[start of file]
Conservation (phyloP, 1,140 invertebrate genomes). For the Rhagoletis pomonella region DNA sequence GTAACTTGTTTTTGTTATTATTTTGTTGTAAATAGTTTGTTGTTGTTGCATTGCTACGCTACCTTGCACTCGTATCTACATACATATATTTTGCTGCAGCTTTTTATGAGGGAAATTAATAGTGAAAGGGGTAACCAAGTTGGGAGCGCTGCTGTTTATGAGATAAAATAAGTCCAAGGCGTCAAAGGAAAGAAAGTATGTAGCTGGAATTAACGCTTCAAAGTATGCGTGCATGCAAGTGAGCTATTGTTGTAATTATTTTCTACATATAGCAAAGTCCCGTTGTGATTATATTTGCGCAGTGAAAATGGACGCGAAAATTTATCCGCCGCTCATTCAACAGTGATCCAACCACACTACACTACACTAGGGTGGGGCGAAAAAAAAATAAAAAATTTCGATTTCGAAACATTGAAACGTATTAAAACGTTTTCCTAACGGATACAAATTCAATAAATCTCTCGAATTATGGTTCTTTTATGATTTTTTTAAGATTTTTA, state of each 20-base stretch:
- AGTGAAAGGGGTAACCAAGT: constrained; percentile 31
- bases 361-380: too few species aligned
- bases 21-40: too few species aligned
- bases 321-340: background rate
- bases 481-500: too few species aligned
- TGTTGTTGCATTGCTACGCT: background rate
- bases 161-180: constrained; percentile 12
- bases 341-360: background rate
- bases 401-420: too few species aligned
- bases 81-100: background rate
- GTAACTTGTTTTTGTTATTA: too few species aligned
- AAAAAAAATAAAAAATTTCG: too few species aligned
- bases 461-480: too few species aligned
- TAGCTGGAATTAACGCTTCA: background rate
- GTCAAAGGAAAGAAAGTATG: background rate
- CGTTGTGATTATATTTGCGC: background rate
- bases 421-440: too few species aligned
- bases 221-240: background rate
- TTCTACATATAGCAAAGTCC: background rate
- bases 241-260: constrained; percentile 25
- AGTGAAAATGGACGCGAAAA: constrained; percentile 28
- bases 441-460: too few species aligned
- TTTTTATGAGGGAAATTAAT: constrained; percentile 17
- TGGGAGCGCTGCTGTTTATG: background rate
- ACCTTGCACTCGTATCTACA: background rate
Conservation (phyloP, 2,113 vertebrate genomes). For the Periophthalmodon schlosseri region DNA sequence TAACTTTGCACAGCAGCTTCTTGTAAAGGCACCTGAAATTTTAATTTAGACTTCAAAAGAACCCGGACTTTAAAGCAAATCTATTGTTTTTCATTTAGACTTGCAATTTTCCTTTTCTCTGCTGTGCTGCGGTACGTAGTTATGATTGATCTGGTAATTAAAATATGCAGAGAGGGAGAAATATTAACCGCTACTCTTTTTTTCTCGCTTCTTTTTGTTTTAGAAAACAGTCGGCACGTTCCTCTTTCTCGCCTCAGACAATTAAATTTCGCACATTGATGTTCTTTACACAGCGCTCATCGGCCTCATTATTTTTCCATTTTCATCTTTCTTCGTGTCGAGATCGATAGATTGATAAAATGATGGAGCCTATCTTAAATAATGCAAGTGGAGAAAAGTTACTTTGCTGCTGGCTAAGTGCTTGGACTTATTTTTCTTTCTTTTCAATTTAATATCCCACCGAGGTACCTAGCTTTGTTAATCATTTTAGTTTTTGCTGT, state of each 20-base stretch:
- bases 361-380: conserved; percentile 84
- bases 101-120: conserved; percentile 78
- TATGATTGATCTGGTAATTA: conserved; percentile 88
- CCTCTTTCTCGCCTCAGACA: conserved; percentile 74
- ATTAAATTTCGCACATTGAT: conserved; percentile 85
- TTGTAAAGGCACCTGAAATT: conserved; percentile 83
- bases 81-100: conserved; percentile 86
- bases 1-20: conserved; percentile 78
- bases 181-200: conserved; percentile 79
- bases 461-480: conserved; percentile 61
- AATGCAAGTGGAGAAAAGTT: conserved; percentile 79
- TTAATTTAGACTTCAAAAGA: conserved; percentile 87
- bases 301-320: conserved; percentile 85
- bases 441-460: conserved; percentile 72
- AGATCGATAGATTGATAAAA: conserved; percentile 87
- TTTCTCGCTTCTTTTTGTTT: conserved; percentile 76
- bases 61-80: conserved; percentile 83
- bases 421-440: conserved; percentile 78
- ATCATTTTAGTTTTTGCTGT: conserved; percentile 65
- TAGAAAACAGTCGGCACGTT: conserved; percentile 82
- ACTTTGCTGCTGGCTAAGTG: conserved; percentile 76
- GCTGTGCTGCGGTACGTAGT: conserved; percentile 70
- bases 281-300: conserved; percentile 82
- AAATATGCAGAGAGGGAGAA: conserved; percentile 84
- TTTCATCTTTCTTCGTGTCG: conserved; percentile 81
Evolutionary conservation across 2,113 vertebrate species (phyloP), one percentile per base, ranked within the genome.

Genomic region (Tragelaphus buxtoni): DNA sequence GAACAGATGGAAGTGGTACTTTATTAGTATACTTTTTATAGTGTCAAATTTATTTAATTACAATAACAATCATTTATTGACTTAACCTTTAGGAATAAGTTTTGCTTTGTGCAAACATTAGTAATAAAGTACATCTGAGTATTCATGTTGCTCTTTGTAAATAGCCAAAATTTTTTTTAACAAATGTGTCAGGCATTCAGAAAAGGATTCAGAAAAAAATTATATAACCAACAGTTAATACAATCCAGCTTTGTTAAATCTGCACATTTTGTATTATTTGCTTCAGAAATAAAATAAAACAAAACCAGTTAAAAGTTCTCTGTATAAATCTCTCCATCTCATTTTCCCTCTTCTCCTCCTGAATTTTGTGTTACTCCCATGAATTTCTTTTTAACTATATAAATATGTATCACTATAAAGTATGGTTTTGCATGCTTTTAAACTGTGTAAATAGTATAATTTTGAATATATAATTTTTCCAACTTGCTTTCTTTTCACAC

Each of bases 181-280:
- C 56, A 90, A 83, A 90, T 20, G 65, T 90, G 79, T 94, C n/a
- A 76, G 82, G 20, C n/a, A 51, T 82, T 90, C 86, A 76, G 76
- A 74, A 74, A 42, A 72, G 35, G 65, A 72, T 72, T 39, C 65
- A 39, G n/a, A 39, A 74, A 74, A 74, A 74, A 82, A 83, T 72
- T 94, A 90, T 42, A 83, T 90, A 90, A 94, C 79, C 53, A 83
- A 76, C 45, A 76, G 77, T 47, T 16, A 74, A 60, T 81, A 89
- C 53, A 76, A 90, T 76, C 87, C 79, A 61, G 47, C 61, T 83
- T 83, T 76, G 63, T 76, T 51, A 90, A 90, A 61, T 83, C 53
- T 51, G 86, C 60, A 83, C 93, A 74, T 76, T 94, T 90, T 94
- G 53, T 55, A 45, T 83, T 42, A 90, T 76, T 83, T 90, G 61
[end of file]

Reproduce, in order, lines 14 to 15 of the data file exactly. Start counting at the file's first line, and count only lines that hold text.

- bases 461-480: too few species aligned
- TAGCTGGAATTAACGCTTCA: background rate